We spent the first few weeks of our series on the music of Leonard Bernstein exploring his more popular and public compositions, such as West Side Story and the educational performances he gave to children around the world. For the remaining weeks of the series, we are going to take a look at some of his more obscure compositions, starting with the Serenade, after Plato’s Symposium for solo violin, strings, harp, and percussion. The violinist in the video is Vadim Gluzman.
Plato wrote Symposium as a dialogue between several speakers on the topic of love. It was originally a play that contained five parts, and Bernstein named the movements of the Serenade after those parts: Pausanias, Aristophanes, Eryximachus, Agathon, & Alcibiades. Accordingly, the music introduces a new voice or viewpoint in each movement. You will notice that Bernstein recycles certain themes in each of the movements, building upon his earlier work to create a comprehensive whole. Listen for the repeated re-emergence of the opening solo violin theme throughout the latter movements.
Bernstein must have known that we would be learning about his music via these Music Emails because he wrote a description of each movement for his listeners.
“Pausanias (Lento; Allegro marcato). Phaedrus opens the symposium with a lyrical oration in praise of Eros, the god of love. (Fugato, begun by the solo violin.) Pausanias continues by describing the duality of the lover as compared with the beloved. This is expressed in a classical sonata-allegro, based on the material of the opening fugato.
II. Aristophanes (Allegretto). Aristophanes does not play the role of clown in this dialogue, but instead that of the bedtime-storyteller, invoking the fairy-tale mythology of love. The atmosphere is one of quiet charm.
[Aristophanes sees love as satisfying a basic human need. Much of the musical material derives from the grace-note theme of the first movement. The middle section of this movement incorporates a melody for the lower strings (marked “singing”) played in close canon.]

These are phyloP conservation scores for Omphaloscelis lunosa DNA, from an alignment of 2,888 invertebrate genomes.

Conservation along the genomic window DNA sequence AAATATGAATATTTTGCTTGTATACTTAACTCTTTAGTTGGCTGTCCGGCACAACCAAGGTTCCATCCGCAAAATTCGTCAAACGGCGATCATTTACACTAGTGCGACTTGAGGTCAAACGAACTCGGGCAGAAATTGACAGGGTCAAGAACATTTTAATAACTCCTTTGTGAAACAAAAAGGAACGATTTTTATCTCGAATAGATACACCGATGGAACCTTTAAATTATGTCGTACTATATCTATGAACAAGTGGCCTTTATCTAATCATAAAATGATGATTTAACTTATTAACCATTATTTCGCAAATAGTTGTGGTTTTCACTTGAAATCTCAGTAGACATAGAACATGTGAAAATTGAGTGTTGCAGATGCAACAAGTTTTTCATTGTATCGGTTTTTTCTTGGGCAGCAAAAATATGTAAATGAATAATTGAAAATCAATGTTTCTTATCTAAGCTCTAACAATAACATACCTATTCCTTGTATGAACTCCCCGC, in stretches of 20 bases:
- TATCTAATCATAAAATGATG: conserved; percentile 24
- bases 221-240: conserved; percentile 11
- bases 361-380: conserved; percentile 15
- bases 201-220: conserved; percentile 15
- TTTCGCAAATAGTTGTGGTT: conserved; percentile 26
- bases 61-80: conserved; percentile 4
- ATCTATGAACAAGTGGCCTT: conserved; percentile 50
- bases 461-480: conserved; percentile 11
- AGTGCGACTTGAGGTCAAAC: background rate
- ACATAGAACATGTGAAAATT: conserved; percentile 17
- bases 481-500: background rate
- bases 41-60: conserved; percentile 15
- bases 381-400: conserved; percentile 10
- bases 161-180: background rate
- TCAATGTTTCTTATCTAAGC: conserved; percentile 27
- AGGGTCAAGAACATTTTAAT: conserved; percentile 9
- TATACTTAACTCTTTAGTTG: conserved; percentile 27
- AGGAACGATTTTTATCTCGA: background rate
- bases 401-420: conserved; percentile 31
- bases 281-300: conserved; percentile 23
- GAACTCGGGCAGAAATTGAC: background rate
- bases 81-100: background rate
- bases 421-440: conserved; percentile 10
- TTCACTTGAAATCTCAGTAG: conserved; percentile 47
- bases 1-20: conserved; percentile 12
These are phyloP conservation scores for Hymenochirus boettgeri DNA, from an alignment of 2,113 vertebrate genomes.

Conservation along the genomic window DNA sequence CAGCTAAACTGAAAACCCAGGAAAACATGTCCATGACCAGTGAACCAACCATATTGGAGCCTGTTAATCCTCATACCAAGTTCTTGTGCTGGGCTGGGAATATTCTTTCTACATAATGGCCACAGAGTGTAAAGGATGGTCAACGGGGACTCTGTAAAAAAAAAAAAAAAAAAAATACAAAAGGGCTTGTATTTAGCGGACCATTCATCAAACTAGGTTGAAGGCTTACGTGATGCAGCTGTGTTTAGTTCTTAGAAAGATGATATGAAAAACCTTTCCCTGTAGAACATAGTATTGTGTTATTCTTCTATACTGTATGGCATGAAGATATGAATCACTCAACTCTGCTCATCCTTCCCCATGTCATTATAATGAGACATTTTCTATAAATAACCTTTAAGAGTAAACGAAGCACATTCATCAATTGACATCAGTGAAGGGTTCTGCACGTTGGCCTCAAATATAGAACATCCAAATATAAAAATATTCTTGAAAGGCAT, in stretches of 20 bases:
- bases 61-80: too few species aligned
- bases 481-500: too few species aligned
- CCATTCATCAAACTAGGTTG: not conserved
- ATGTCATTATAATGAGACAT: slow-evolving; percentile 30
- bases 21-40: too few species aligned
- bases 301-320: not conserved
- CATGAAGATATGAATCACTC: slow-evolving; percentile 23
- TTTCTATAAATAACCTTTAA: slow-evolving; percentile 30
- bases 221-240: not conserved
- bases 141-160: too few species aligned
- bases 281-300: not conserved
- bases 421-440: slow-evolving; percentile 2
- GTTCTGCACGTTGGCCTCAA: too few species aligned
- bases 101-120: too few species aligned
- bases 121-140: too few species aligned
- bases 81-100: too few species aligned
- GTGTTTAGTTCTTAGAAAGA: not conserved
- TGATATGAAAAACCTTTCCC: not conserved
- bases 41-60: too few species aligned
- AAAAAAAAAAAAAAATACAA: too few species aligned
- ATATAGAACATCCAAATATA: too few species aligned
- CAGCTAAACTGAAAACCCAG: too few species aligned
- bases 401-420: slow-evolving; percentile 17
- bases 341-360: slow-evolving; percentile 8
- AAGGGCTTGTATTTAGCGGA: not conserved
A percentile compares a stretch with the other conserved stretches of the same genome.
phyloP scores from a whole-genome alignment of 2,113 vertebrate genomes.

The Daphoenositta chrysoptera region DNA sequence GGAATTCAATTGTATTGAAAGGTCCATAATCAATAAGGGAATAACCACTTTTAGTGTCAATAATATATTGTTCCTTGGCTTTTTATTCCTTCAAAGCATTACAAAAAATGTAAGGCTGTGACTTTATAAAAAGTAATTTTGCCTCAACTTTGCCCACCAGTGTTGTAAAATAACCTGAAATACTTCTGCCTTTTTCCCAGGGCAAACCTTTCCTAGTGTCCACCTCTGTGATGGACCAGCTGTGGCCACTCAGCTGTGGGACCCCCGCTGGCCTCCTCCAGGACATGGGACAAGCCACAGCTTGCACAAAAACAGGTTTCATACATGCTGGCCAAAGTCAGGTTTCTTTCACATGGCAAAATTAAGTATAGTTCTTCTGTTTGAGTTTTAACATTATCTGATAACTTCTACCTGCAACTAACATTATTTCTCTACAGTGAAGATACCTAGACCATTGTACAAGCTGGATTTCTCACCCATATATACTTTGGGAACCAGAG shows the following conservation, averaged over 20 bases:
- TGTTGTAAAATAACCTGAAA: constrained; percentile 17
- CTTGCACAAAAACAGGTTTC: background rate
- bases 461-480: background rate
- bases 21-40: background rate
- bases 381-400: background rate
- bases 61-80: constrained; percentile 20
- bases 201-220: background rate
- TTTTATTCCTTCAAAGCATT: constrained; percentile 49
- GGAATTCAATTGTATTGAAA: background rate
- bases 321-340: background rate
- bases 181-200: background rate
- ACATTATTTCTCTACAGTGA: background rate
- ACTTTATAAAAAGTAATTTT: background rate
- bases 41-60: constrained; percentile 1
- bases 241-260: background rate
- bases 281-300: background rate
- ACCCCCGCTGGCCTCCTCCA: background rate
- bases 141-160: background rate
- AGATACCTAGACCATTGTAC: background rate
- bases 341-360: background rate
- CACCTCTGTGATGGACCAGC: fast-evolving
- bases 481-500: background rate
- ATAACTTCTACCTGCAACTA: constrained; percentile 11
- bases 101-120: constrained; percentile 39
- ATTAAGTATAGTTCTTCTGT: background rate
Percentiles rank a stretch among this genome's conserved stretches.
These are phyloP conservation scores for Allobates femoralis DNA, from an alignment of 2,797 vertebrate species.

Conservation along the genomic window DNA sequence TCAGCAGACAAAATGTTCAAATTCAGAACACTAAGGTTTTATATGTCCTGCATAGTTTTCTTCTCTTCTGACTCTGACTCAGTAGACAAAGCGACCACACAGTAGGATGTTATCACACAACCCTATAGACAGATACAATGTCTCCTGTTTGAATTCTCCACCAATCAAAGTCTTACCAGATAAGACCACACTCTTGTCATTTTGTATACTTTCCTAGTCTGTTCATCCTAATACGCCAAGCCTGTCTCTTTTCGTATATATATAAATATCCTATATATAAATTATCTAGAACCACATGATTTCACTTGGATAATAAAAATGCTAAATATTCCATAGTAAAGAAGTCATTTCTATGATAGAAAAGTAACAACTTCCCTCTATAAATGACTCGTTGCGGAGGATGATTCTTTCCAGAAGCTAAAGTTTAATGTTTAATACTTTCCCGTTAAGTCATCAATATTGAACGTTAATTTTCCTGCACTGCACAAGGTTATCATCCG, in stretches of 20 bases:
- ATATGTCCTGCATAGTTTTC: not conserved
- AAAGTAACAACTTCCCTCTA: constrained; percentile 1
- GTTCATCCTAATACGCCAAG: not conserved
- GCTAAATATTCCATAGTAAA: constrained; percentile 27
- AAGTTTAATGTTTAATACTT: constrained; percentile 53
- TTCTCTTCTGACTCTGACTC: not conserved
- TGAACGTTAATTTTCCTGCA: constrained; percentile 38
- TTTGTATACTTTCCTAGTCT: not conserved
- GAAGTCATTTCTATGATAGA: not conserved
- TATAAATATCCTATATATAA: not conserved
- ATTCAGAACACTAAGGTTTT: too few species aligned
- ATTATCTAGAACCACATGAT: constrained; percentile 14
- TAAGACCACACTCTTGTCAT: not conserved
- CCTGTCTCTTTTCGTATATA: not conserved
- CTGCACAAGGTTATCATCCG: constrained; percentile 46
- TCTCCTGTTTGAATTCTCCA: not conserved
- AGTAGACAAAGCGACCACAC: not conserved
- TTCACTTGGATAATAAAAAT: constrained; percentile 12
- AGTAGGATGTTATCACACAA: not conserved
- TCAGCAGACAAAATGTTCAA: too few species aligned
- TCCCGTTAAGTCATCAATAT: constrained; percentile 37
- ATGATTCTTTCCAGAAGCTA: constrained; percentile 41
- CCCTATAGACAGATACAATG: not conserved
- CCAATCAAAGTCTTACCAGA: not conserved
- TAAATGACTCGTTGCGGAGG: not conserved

III. Eryximachus (Presto). The physician speaks of bodily harmony as a scientific model for the workings of love-patterns. This is an extremely short fugato-scherzo, born of a blend of mystery and humor.
[This section contains music that corresponds thematically to the canon of the previous movement, Aristophanes]
IV. Agathon (Adagio). Perhaps the most moving speech of the dialogue, Agathon’s panegyric embraces all aspects of love’s powers, charms and functions. This movement is a simple three-part song.
V. Alcibiades (Molto tenuto; Allegro molto vivace). Socrates describes his visit to the seer Diotima, quoting her speech on the demonology of love. Love as a daemon is Socrates’ image for the profundity of love; and his seniority adds to the feeling of didactic soberness in an otherwise pleasant and convivial after-dinner discussion. This is a slow introduction of greater weight than any of the preceding movements, and serves as a highly developed reprise of the middle section of the Agathon movement, thus suggesting a hidden sonata-form. The famous interruption by Alcibiades and his band of drunken revelers ushers in the Allegro, which is an extended rondo ranging in spirit from agitation through jig-like dance music to joyful celebration. If there is a hint of jazz in the celebration, I hope it will not be taken as anachronistic Greek party-music, but rather the natural expression of a contemporary American composer imbued with the spirit of that timeless dinner party. [Speaking through the voice of Diotima, Socrates proposes the notion that the most virtuous form of love is the love for wisdom (philosophy).]”